SuperVegan Logo

As of October, 2013, SuperVegan is no longer under active development.
The site content remains online in the interest of history.

We are still active on Twitter:

To keep informed about future projects of SuperVegan, join the SuperVegan Projects mailing list:

The Amazing Instant New York City Vegan Restaurant Finder


 Either within

How Vegan should the restaurant be?

(check all that apply)

Want more options? Try our mildly overwhelming advanced search page.


 the entire site:

Beijing Institutes One-Dog Policy In Effort to Fight Rabies

With the hopes of reducing rabies in a country where 318 people died from the disease in September alone, China has made a bold move to ban households to one dog in nine areas of the country. This raises many questions, not the least of which include what will happen to those dogs that exceed the limit and how successful such a ban will actually be in curbing the rise in those suffering from rabies.

The official Xinhua news agency reports,”Only one pet dog is allowed per household in the zones, and dangerous and large dogs will be banned. Anyone keeping an unlicensed dog will face prosecution.” In August, attempts were made to deal with the rabies outbreak in the southwestern Chinese county of Mouding where 54,429 dogs were massacred.

Several animal advocacy groups in the US have weighed in on the issue as reported by the New York Times, including the Humane Society of the United States and PETA.:

“The Humane Society of the United States said the Chinese policy failed to address the underlying reason for the rabies crisis. The focus should be on rabies vaccination rather than a limitation on the number of dogs in a household,” said Wayne Pacelle, the organization’s president and chief executive. “Large-scale vaccination programs aimed at reducing and eradicating rabies programs do work in large nations.”

Ingrid Newkirk, president of People for the Ethical Treatment of Animals, said the policy might prevent people from acquiring more dogs than they could care for. It’s sad that it comes to this,” she said, “but for the dogs’ sake, restricting people to one dog stops impulse acquisition, encourages better care and will reduce the numbers who are suffering on the streets.””

Additionally, dog owners will be banned from taking their dogs to many public places including markets, parks, shops, and sightseeing areas.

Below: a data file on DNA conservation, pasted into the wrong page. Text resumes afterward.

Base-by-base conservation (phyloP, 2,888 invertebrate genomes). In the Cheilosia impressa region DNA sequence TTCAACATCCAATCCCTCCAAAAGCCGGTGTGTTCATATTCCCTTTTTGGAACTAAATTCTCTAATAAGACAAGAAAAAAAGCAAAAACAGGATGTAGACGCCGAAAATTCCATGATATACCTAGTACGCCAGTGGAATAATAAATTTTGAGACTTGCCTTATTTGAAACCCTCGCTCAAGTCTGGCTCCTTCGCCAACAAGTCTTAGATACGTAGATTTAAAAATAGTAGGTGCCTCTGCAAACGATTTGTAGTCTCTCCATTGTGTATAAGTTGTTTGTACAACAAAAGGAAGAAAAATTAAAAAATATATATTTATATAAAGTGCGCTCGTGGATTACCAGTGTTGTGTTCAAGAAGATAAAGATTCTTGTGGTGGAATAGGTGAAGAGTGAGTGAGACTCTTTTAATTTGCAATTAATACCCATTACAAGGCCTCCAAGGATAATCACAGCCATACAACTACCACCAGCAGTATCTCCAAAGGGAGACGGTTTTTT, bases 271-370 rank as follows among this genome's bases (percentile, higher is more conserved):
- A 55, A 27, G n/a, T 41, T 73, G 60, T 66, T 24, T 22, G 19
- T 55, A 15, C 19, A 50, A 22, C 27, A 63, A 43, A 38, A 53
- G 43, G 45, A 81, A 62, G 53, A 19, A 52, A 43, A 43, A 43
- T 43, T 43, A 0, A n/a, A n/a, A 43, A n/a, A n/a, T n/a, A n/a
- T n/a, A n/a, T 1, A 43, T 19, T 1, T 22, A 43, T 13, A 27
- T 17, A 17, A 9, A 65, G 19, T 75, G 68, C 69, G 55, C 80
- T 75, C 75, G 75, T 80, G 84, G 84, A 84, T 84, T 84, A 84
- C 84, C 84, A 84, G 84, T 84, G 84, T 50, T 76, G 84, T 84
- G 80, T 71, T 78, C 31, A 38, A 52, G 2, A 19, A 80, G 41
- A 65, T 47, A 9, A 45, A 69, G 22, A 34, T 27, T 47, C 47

1 Comment

  1. Comment by

    C Pots

    on #

    Not sure if you followed up on this, but after hundreds of Beijing dog-owners protested (by hitting the streets and defying one of the scariest regimes in the world), President and Chairman Hu Jintao officially called off any more dog-culling for the time being. (Who knows what will happen later; the Olympics has really accelerated an “image” campaign in Beijing that has had dreadful consequences in all areas of life). There really hasn’t been a single protest with such direct results in recent memory. This was a huge victory for animal rights in China — that went fairly well unnoticed and uncelebrated by animal rights orgs in the West.

    HSUS, PETA and others — bless their hearts — are pretty clueless when it comes to China (for lack of resources, not lack of concern), so we’re kind of missing the picture there.

    Also, we need to stop labeling “China” as “China” — it’s a big, complex country that is ruled at the provincial, county and village levels. “Made In China” is about as specific as “Made On Earth” these days. If there’s something horrible going on in LIaoning Province, well, the headline should read Liaoning! Not just China. We need to know more specifically WHERE things are happening there, so the media here will report the incidents more accurately. The more accurate and precise we are, the more helpful it will be for AR activists and vegans in China. (Often, the only source of news on AR stories is Western media.)

    Also, Vegans in America, please make an effort to make Chinese friends; they need your support and community and experience! (If you’re planning a trip to Beijing, pack some Farm Sanctuary or other videos with you before you go. They will be much appreciated!)

    In fact, I have a suggestion for a fundraiser: Organize some meetups to view the excellent film by Ning Ying, “On the Beat” (1995), about a dog roundup similar to the one that just happened in many cities in China. Perhaps some monies raised could be donated to a great organization called Animals Asia Foundation, which does angelic work in China on behalf of bears and other animals.

    Keep up the good work, Super Vegans!